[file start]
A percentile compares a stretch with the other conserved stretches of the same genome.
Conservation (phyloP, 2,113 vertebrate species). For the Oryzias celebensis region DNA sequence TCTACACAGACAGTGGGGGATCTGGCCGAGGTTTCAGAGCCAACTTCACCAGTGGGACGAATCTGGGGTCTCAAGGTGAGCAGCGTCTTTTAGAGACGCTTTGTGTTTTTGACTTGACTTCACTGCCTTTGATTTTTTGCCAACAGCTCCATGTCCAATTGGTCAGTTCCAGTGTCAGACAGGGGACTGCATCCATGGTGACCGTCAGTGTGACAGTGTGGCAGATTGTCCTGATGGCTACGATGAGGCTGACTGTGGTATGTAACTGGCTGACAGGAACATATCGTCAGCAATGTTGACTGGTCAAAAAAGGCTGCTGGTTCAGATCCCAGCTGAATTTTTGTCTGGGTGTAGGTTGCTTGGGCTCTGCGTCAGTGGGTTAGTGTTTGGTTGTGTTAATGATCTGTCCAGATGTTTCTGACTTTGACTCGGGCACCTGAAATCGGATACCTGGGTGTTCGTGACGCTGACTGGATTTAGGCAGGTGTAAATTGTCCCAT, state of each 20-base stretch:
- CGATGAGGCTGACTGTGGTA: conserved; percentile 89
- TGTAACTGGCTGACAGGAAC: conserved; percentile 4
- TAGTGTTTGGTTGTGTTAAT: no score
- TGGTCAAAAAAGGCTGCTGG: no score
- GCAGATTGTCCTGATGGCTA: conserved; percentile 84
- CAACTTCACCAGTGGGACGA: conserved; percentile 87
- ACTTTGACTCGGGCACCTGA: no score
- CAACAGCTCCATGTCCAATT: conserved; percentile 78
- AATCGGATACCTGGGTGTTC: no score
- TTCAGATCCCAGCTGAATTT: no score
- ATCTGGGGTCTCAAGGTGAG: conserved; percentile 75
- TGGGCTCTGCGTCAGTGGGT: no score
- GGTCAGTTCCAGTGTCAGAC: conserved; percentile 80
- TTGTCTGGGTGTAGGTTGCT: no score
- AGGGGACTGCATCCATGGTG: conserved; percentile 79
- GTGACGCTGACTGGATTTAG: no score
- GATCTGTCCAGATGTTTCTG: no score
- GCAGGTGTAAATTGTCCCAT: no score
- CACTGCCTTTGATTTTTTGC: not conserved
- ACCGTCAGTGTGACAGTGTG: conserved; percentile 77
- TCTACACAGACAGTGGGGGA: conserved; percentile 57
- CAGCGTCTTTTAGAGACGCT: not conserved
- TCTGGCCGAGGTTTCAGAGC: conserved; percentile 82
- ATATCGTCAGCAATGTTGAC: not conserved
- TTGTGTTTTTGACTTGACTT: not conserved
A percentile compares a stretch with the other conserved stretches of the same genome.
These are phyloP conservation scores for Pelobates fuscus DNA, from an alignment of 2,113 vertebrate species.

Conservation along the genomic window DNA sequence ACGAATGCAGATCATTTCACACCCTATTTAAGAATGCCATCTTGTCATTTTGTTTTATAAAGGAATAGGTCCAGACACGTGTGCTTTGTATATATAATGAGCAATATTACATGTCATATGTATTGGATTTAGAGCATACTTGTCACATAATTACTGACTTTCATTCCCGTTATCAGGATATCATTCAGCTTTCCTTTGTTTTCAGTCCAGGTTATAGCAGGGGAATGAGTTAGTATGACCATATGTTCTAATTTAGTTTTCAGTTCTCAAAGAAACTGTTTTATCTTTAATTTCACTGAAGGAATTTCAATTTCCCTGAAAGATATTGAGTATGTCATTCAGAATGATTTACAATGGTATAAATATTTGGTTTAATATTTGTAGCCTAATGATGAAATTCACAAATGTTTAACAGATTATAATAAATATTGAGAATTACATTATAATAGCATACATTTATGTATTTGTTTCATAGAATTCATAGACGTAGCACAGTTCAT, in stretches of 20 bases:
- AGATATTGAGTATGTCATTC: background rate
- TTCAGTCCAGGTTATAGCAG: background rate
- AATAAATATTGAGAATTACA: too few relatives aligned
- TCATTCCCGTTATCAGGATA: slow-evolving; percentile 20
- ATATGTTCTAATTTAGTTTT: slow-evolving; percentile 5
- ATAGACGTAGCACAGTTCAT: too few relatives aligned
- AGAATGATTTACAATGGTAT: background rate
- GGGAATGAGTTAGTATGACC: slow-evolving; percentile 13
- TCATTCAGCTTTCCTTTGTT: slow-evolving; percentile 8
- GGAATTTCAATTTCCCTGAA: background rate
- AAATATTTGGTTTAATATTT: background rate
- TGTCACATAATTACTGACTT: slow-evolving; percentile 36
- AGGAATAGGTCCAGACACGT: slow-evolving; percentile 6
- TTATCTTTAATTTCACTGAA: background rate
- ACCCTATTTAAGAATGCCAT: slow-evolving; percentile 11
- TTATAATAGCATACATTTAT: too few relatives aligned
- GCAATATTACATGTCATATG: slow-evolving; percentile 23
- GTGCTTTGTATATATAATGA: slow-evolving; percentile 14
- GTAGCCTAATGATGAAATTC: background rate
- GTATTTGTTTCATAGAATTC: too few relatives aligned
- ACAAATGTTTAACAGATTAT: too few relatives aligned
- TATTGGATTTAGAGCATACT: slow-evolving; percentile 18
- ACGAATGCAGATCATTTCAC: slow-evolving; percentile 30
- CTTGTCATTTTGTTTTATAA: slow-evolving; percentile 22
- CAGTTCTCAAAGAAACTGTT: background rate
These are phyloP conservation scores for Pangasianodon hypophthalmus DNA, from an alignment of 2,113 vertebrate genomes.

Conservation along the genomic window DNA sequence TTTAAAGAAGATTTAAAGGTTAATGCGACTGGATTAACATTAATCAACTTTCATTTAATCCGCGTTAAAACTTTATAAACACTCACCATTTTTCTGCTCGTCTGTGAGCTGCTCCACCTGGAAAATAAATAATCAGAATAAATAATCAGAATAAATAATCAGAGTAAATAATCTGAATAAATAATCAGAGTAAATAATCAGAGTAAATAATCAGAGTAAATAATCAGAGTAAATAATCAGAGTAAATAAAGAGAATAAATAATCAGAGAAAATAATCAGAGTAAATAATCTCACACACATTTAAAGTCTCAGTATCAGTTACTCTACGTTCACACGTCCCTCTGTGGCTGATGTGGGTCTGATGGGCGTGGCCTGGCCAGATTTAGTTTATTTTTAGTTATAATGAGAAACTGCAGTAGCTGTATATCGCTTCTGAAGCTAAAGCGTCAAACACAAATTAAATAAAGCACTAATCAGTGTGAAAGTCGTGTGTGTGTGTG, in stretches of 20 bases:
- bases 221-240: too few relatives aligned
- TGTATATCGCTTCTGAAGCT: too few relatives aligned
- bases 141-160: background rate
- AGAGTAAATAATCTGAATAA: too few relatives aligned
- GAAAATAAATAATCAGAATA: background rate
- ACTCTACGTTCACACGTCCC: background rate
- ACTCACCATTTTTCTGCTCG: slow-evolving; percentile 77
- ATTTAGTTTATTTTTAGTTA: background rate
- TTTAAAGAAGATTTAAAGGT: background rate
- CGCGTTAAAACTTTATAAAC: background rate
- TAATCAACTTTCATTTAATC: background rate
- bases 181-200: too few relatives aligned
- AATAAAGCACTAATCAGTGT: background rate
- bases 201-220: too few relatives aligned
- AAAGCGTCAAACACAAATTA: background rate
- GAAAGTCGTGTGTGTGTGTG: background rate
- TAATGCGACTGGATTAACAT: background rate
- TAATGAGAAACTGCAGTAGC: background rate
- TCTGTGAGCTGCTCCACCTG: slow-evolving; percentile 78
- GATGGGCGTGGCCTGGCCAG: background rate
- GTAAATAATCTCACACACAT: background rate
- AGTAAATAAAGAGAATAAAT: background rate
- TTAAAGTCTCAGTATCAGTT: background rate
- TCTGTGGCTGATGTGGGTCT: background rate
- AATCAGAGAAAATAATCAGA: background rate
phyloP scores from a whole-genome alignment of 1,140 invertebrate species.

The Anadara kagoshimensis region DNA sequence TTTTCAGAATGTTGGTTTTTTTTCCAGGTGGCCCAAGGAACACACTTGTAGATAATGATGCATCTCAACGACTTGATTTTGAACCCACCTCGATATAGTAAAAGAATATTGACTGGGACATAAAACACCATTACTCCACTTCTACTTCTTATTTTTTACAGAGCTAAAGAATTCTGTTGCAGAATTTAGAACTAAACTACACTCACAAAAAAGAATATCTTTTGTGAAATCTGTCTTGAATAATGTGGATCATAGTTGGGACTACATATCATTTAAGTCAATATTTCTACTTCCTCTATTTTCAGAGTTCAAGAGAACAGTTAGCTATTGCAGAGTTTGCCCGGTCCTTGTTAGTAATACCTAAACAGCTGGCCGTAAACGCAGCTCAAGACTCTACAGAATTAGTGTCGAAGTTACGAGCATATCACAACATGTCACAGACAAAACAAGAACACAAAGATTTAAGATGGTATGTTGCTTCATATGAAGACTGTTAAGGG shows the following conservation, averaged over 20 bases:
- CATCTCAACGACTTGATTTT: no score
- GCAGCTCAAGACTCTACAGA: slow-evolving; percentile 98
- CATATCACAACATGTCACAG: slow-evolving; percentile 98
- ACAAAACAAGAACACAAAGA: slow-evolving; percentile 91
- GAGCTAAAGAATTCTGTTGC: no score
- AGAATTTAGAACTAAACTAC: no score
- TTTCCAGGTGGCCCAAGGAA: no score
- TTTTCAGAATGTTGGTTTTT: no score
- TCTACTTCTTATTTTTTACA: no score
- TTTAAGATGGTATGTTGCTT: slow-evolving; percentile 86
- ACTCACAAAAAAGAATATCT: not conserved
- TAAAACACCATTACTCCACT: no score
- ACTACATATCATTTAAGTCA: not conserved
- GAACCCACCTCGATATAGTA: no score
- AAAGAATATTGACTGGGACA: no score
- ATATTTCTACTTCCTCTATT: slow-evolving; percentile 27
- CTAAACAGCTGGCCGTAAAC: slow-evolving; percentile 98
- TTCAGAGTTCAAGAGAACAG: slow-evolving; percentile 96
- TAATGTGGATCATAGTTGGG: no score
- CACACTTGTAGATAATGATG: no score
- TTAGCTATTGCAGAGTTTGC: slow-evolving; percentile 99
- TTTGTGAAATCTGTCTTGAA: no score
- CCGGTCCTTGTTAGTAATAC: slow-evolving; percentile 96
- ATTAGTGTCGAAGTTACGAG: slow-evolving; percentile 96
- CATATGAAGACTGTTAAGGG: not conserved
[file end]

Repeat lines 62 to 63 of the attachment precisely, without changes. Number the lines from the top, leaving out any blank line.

- GAAAATAAATAATCAGAATA: background rate
- ACTCTACGTTCACACGTCCC: background rate